After a 22-page dissection of the clergyman’s three government contracts over the last three years, COI Commissioner Sir Gary Hickinbottom concluded in his report that even when compared with other projects the COI examined, Skelton Cline’s contracts had strands of governance that were not only very poor, but quite astonishing.
“On the evidence, there can be little if any doubt that these contracts were, on their face, false. They did not attempt to set out the intended contractual obligations of Mr Skelton Cline (if any),” Sir Gary found.
“I did not find any explanation of this that was put forward to be at all persuasive, or anything but transparently thin,” he added.
Sir Gary found that the overwhelming evidence was that, from 2019, Skelton Cline was very much Premier Andrew Fahie’s personal choice as a political adviser. He further noted that public officers had little if anything to do with assessing Skelton Cline’s suitability for that post or with monitoring his performance in it.
“Even on this basis, it is still not entirely clear how payments came to be made to Mr Skelton Cline under the contracts … [since] it is now not suggested that he was complying (or attempting to comply) with his obligations as set out in the contracts.”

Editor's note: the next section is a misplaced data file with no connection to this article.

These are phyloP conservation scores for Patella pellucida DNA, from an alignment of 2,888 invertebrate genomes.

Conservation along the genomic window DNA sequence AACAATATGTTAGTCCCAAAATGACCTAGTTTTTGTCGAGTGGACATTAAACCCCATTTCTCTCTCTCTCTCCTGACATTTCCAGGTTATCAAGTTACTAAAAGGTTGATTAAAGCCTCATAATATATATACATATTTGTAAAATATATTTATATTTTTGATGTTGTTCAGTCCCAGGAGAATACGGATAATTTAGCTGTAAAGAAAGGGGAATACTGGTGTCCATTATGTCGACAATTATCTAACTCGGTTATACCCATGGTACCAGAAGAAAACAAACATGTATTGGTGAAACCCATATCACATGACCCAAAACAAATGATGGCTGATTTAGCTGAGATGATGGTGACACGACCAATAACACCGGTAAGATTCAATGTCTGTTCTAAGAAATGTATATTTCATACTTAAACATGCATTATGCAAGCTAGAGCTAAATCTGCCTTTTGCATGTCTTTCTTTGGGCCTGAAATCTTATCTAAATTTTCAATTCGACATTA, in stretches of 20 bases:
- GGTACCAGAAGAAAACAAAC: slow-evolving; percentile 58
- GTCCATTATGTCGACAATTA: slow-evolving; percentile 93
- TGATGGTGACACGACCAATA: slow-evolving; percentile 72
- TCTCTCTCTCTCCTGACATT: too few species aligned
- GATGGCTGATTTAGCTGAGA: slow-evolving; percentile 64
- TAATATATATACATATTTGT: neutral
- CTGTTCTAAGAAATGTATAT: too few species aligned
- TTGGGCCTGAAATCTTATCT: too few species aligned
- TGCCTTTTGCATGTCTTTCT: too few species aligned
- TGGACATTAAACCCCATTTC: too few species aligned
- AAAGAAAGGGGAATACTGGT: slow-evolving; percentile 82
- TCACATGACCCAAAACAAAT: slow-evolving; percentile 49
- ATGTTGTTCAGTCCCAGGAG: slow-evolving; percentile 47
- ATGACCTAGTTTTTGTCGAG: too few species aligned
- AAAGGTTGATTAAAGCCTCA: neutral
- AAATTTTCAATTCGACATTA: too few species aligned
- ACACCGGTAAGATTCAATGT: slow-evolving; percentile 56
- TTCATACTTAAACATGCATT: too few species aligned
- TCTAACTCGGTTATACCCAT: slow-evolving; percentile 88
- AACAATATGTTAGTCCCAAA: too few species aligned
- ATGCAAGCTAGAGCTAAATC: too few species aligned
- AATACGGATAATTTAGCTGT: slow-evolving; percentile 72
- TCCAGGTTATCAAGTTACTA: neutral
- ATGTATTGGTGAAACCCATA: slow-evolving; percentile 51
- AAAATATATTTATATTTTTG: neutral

According to Sir Gary, the Permanent Secretary in the Premier’s Office, Dr Carolyn O’Neal Morton authorised payment to Skelton Cline while the Financial Secretary triggered/released the payment.
Two Financial Secretaries – Dr Neil Smith and Jeremiah Frett – served during the greater duration of Skelton Cline’s contracts. Former Financial Secretary, Glenroy Forbes was present for Skelton Cline’s first contract in March 2019 but demitted office in June 30, 2019.
“In the circumstances … I am satisfied that there is information that serious dishonesty in relation to public officials may have taken place in relation to these contracts,” Sir Gary wrote.
Meanwhile, the Commissioner concluded that, “as soon as practical, a full audit of these contracts should be performed by the Auditor General or some other independent person or body instructed by her, and a report on that audit be presented to the Governor.”
He said this should be to the extent that the clergyman was not performing his contractual obligations, the circumstances in which Skelton Cline was paid out of the public purse; and whether the contracts provided any value for money.
“Unless, in the meantime, the relevant BVI authorities consider otherwise, further steps including any criminal investigation and steps to recover public money (including recovery from any public official who has acted improperly) can await the outcome of that audit,” Sir Gary noted in his report.